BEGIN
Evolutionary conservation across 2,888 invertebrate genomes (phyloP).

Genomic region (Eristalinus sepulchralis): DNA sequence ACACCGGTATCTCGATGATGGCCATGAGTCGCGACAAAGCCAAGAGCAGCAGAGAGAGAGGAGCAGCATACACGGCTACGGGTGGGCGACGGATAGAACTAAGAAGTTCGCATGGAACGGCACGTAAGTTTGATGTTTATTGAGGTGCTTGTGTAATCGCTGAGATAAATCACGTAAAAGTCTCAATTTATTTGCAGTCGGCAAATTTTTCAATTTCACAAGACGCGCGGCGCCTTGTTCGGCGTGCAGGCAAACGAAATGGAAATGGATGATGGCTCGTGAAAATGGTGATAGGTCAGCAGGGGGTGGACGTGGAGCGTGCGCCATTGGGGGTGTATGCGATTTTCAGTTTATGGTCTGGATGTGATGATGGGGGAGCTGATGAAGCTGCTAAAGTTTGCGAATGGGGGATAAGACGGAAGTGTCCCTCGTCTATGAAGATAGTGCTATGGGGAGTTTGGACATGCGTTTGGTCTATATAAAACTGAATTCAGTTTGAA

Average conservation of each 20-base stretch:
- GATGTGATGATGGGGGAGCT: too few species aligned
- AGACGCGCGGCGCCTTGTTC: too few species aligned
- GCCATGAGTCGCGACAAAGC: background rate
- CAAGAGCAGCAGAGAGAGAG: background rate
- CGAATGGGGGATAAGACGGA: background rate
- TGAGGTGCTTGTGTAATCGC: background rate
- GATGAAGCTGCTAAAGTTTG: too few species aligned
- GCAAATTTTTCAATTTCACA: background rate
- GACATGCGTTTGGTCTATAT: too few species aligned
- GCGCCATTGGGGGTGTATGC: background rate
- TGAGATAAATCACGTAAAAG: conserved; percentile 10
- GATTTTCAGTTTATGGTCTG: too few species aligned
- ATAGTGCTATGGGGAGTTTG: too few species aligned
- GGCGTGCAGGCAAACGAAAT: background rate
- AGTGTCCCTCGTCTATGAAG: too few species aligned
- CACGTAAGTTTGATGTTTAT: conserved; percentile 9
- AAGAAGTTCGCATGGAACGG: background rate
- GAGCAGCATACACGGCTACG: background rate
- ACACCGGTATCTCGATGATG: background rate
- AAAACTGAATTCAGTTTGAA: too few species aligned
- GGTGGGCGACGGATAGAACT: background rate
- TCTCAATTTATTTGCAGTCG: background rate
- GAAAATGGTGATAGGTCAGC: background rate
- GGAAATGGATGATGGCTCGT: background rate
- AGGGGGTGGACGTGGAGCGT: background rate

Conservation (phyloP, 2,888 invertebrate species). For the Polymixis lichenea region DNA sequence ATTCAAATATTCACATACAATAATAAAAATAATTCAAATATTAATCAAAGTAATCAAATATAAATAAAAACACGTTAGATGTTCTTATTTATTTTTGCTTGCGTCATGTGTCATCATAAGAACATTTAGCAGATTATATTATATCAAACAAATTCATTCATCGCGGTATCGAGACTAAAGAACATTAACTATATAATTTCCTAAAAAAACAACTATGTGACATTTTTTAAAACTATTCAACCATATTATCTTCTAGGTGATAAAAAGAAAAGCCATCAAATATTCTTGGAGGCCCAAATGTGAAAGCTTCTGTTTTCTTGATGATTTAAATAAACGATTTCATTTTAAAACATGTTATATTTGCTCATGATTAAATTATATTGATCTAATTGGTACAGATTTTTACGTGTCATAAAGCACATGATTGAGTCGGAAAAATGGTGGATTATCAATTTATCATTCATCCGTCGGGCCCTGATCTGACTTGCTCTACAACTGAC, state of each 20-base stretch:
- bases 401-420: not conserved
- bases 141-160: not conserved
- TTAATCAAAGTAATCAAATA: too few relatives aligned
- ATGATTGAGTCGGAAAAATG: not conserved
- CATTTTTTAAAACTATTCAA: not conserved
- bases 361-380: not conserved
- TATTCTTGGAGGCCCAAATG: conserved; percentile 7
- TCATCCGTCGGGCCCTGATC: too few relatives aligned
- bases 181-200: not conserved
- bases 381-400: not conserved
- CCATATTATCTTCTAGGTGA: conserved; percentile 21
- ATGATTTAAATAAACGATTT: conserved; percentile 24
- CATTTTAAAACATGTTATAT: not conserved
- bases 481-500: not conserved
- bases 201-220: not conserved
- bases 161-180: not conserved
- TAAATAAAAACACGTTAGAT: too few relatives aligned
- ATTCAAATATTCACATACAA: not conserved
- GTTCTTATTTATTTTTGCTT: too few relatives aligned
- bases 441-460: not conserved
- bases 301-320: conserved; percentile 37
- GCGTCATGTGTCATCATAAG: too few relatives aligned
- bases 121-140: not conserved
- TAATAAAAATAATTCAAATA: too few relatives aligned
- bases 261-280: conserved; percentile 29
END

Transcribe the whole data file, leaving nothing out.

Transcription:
Evolutionary conservation across 2,888 invertebrate genomes (phyloP).

Genomic region (Eristalinus sepulchralis): DNA sequence ACACCGGTATCTCGATGATGGCCATGAGTCGCGACAAAGCCAAGAGCAGCAGAGAGAGAGGAGCAGCATACACGGCTACGGGTGGGCGACGGATAGAACTAAGAAGTTCGCATGGAACGGCACGTAAGTTTGATGTTTATTGAGGTGCTTGTGTAATCGCTGAGATAAATCACGTAAAAGTCTCAATTTATTTGCAGTCGGCAAATTTTTCAATTTCACAAGACGCGCGGCGCCTTGTTCGGCGTGCAGGCAAACGAAATGGAAATGGATGATGGCTCGTGAAAATGGTGATAGGTCAGCAGGGGGTGGACGTGGAGCGTGCGCCATTGGGGGTGTATGCGATTTTCAGTTTATGGTCTGGATGTGATGATGGGGGAGCTGATGAAGCTGCTAAAGTTTGCGAATGGGGGATAAGACGGAAGTGTCCCTCGTCTATGAAGATAGTGCTATGGGGAGTTTGGACATGCGTTTGGTCTATATAAAACTGAATTCAGTTTGAA

Average conservation of each 20-base stretch:
- GATGTGATGATGGGGGAGCT: too few species aligned
- AGACGCGCGGCGCCTTGTTC: too few species aligned
- GCCATGAGTCGCGACAAAGC: background rate
- CAAGAGCAGCAGAGAGAGAG: background rate
- CGAATGGGGGATAAGACGGA: background rate
- TGAGGTGCTTGTGTAATCGC: background rate
- GATGAAGCTGCTAAAGTTTG: too few species aligned
- GCAAATTTTTCAATTTCACA: background rate
- GACATGCGTTTGGTCTATAT: too few species aligned
- GCGCCATTGGGGGTGTATGC: background rate
- TGAGATAAATCACGTAAAAG: conserved; percentile 10
- GATTTTCAGTTTATGGTCTG: too few species aligned
- ATAGTGCTATGGGGAGTTTG: too few species aligned
- GGCGTGCAGGCAAACGAAAT: background rate
- AGTGTCCCTCGTCTATGAAG: too few species aligned
- CACGTAAGTTTGATGTTTAT: conserved; percentile 9
- AAGAAGTTCGCATGGAACGG: background rate
- GAGCAGCATACACGGCTACG: background rate
- ACACCGGTATCTCGATGATG: background rate
- AAAACTGAATTCAGTTTGAA: too few species aligned
- GGTGGGCGACGGATAGAACT: background rate
- TCTCAATTTATTTGCAGTCG: background rate
- GAAAATGGTGATAGGTCAGC: background rate
- GGAAATGGATGATGGCTCGT: background rate
- AGGGGGTGGACGTGGAGCGT: background rate

Conservation (phyloP, 2,888 invertebrate species). For the Polymixis lichenea region DNA sequence ATTCAAATATTCACATACAATAATAAAAATAATTCAAATATTAATCAAAGTAATCAAATATAAATAAAAACACGTTAGATGTTCTTATTTATTTTTGCTTGCGTCATGTGTCATCATAAGAACATTTAGCAGATTATATTATATCAAACAAATTCATTCATCGCGGTATCGAGACTAAAGAACATTAACTATATAATTTCCTAAAAAAACAACTATGTGACATTTTTTAAAACTATTCAACCATATTATCTTCTAGGTGATAAAAAGAAAAGCCATCAAATATTCTTGGAGGCCCAAATGTGAAAGCTTCTGTTTTCTTGATGATTTAAATAAACGATTTCATTTTAAAACATGTTATATTTGCTCATGATTAAATTATATTGATCTAATTGGTACAGATTTTTACGTGTCATAAAGCACATGATTGAGTCGGAAAAATGGTGGATTATCAATTTATCATTCATCCGTCGGGCCCTGATCTGACTTGCTCTACAACTGAC, state of each 20-base stretch:
- bases 401-420: not conserved
- bases 141-160: not conserved
- TTAATCAAAGTAATCAAATA: too few relatives aligned
- ATGATTGAGTCGGAAAAATG: not conserved
- CATTTTTTAAAACTATTCAA: not conserved
- bases 361-380: not conserved
- TATTCTTGGAGGCCCAAATG: conserved; percentile 7
- TCATCCGTCGGGCCCTGATC: too few relatives aligned
- bases 181-200: not conserved
- bases 381-400: not conserved
- CCATATTATCTTCTAGGTGA: conserved; percentile 21
- ATGATTTAAATAAACGATTT: conserved; percentile 24
- CATTTTAAAACATGTTATAT: not conserved
- bases 481-500: not conserved
- bases 201-220: not conserved
- bases 161-180: not conserved
- TAAATAAAAACACGTTAGAT: too few relatives aligned
- ATTCAAATATTCACATACAA: not conserved
- GTTCTTATTTATTTTTGCTT: too few relatives aligned
- bases 441-460: not conserved
- bases 301-320: conserved; percentile 37
- GCGTCATGTGTCATCATAAG: too few relatives aligned
- bases 121-140: not conserved
- TAATAAAAATAATTCAAATA: too few relatives aligned
- bases 261-280: conserved; percentile 29